In December 2017 the European Union issued Regulation 2321/2017, amending the basic EU Anti-dumping Regulation (1036/2016). Among other things, Regulation 2321/2017 sets out new rules for the calculation of normal value in the case of significant distortions that affect cost and price and removes rules which previously allowed for normal value to be determined via an analogue country methodology for non-market economy World Trade Organisation (WTO) members.

Dumping and anti-dumping measures

Dumping occurs when the export price of a product is less than the so-called 'normal value'. Normal value is generally determined by reference to domestic prices. However, in certain circumstances, such prices are deemed unreliable (or do not exist at all) and other means for determining normal value are used (eg, analogue country data and the calculation of cost of production).

Under WTO rules, anti-dumping duties may be imposed where dumped imports are causing injury to a domestic industry. Although not required by WTO law, some WTO members (including the European Union) also subject anti-dumping duties to a public interest test.

Amended anti-dumping rules

Normal value in case of significant distortions

Via Regulation 2321/2017, the European Union amended its rules regarding the ways in which it calculates normal value where domestic prices cannot be used.

The European Union added a new Article 2(6a) to provide for a significant distortions methodology to calculate normal value. More specifically, the amendement allows EU authorities to use an alternative cost of production methodology for calculating normal value where there are significant distortions with respect to reported domestic prices or costs (ie, prices or costs (including the costs of raw materials and energy) which are not viewed as the result of free market forces because they are affected by substantial government intervention). When assessing the existence of significant distortions, the new Article 2(6a)(b) stipulates that regard is to be had to the potential effect of one or more of the following elements:

  • the market in question being served to a significant extent by enterprises which operate under the ownership, control or policy supervision or guidance of the authorities of the exporting country;
  • state presence in firms allowing the state to interfere with respect to price or cost;
  • public policies or measures discriminating in favour of domestic suppliers or otherwise influencing free market forces;
  • the lack of discriminatory application or inadequate enforcement of bankruptcy, corporate or property laws;
  • distorted wage costs; and
  • access to finance granted by institutions which implement public policy objectives or otherwise fail to act independently of the state.

Where the European Commission has information before it indicating significant distortions for a country or a particular market segment for a country, it can produce and make public reports as appropriate.

On December 20 2017 the commission issued such a document for China. The commission stated that the next report issued will be for Russia.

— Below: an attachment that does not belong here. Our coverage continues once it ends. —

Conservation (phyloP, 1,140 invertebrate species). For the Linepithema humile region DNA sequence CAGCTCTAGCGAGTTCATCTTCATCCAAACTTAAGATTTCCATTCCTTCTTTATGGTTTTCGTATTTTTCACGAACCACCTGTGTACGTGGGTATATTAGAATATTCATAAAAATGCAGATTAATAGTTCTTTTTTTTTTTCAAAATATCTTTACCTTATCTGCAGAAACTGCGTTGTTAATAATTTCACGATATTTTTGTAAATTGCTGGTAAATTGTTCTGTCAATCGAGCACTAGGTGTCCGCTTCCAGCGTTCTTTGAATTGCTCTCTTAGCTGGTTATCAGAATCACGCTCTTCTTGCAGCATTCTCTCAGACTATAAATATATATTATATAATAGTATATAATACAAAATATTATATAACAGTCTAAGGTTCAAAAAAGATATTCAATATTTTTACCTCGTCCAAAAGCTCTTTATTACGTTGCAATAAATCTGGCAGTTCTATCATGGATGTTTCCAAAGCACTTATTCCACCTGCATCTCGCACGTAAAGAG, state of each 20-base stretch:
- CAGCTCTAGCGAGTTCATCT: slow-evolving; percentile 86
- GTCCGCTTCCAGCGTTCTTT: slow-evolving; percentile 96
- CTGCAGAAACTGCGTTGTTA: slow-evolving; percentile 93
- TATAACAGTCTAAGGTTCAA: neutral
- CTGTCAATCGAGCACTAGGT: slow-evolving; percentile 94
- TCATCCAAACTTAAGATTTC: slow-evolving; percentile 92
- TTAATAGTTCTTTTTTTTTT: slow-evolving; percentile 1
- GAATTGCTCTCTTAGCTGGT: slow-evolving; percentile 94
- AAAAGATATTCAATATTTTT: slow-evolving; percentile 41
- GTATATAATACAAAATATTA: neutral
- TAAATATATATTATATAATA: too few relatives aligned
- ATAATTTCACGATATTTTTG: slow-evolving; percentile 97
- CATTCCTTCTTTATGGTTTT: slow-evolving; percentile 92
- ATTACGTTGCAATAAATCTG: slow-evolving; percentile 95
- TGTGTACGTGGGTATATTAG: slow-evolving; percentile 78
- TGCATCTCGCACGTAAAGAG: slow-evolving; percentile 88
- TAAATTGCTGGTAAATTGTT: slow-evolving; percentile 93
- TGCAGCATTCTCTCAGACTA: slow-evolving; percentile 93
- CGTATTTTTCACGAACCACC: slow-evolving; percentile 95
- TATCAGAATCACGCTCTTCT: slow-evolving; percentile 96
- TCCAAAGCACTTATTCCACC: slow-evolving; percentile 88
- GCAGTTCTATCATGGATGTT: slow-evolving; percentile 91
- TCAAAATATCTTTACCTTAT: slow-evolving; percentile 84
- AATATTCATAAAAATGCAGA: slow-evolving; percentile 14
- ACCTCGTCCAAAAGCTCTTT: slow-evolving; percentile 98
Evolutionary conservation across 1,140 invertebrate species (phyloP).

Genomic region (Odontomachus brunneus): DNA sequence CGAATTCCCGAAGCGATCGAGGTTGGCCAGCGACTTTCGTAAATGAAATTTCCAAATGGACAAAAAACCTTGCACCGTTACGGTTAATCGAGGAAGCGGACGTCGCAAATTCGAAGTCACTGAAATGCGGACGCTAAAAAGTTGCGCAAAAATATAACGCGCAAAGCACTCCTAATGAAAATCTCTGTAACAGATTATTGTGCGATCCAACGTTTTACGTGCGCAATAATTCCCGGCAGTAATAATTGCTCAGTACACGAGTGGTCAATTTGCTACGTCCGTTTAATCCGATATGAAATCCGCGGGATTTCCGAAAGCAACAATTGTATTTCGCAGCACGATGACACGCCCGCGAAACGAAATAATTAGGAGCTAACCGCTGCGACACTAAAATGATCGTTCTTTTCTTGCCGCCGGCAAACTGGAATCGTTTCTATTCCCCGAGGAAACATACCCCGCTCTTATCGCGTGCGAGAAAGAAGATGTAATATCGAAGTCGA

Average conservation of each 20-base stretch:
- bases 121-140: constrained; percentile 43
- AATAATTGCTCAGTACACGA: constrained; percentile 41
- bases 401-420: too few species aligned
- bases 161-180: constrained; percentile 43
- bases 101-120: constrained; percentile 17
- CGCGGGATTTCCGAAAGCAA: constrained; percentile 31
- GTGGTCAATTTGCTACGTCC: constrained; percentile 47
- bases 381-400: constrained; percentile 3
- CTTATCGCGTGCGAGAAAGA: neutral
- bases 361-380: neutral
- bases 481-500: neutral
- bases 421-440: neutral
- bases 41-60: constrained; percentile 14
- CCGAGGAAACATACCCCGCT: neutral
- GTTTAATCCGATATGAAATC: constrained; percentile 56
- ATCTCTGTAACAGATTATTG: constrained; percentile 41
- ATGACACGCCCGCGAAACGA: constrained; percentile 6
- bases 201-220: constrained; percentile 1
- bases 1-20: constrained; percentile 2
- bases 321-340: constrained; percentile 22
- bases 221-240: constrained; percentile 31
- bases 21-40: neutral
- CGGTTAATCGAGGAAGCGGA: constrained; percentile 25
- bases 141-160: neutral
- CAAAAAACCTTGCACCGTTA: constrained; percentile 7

Where significant distortions are found to exist in a particular case, the normal value will be constructed on the basis of cost of production and sales reflecting undistorted prices or benchmarks. The commission can potentially use:

  • corresponding costs in an appropriate representative country (provided relevant data is available);
  • undistorted international prices, costs or benchmarks, if appropriate; or
  • domestic costs, but only to the extent that they are positively established not to be distorted.

The constructed normal value will include undistorted and reasonable amounts for administration, sale, general costs and profits.

The new methodology applies to all new and expiry review investigations initiated after December 20 2017. Further, interim reviews and newcomer reviews of investigations concluded before the application of the new methodology will be determined in accordance with old methodologies. The commission has made clear that a change in the applicable methodology will not in itself be reason to initiate a changed circumstances interim review.

Removal of analogue country methodology for non-market economy WTO members

Alongside the addition of the significant distortions methodology, the European Union modified its rules in Article 2(7) for using the so-called 'analogue country' method to determine normal value. In short, where this method is applicable, prices in a third country are used to determined normal value, instead of in the country where allegedly dumped imports originate. The December 2017 amendment to the basic EU Anti-dumping Regulation does not change the substance of the methodology. However, it removed provisions which allowed the European Union to apply the methodology to China, Vietnam, Kazakhstan and any non-market economy country which is a member of the WTO. Following the amendment, the European Union will use this methodology only in respect of certain select countries that are not WTO members, which at present include:

  • Azerbaijan;
  • Belarus;
  • North Korea;
  • Turkmenistan; and
  • Uzbekistan.

Why did European Union change its anti-dumping rules?